We searched the laboratory database of the Centre for Laboratory Medicine, Pirkanmaa Hospital District, Tampere, for all patients with cultures positive for C. difficile detected in Pirkanmaa Hospital District during the period September 10, 2008 to May 26, 2010. In Pirkanmaa Hospital District C. difficile cultures are performed only for those patients with signs and/or symptoms of C. difficile (diarrhea and/or pseudomembranous colitis or toxic megacolon). Asymptomatic carriers are not sought or tested. Demographic characteristics including age and sex were recorded. Underlying conditions were also recorded; data were available for 157 episodes. Only patients aged ≥16 years were included. Patients with multiple positive cultures for C. difficile were also recorded, and episodes were considered as separate episodes if the subsequent culture positivity was detected ≥15 days after the previous one. Day 7, day 14, day 30, and day 90 case fatality following positive culture for C. difficile was studied using the Finnish Population Register Centre database.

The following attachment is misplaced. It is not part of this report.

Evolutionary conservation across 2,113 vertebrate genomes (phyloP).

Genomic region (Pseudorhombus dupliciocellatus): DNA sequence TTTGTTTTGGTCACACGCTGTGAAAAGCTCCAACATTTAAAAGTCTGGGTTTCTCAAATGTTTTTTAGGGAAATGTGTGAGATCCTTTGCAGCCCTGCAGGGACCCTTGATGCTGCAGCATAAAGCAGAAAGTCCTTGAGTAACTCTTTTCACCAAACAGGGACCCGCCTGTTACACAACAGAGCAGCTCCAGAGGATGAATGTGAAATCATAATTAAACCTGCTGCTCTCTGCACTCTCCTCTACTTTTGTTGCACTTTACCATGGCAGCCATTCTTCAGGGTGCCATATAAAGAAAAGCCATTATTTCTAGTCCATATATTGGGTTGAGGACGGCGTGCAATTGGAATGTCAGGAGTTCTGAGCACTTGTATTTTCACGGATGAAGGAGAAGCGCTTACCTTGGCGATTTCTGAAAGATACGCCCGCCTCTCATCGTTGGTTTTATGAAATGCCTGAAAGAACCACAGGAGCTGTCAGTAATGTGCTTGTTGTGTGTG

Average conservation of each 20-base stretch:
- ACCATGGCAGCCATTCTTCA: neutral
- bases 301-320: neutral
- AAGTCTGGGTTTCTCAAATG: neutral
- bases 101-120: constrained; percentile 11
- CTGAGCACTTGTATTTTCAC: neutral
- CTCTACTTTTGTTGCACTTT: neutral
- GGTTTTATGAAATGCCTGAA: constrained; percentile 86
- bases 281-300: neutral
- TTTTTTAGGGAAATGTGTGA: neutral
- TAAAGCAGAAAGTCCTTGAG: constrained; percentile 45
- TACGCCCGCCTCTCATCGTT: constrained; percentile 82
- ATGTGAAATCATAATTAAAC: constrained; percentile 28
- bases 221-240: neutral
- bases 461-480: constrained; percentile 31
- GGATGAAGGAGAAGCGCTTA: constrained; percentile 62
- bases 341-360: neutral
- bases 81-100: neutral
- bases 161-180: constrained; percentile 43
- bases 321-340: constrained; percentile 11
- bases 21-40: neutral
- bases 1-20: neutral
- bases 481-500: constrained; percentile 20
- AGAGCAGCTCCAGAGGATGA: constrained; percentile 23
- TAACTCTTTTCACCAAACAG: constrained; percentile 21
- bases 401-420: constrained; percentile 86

2.3 Laboratory tests

      Stool samples were cultured on selective cycloserine–cefoxitin–egg yolk–fructose agar (CCFA) broth medium plates, and typical colonies for C. difficile were identified 2 days later. Antimicrobial sensitivity testing to penicillin, clindamycin, vancomycin, metronidazole, and moxifloxacin was done for all strains. Since resistance to moxifloxacin is typical for C. difficile hypervirulent strain ribotype 027,
      • Barbut F.
      • Mastrantonio P.
      • Delmee M.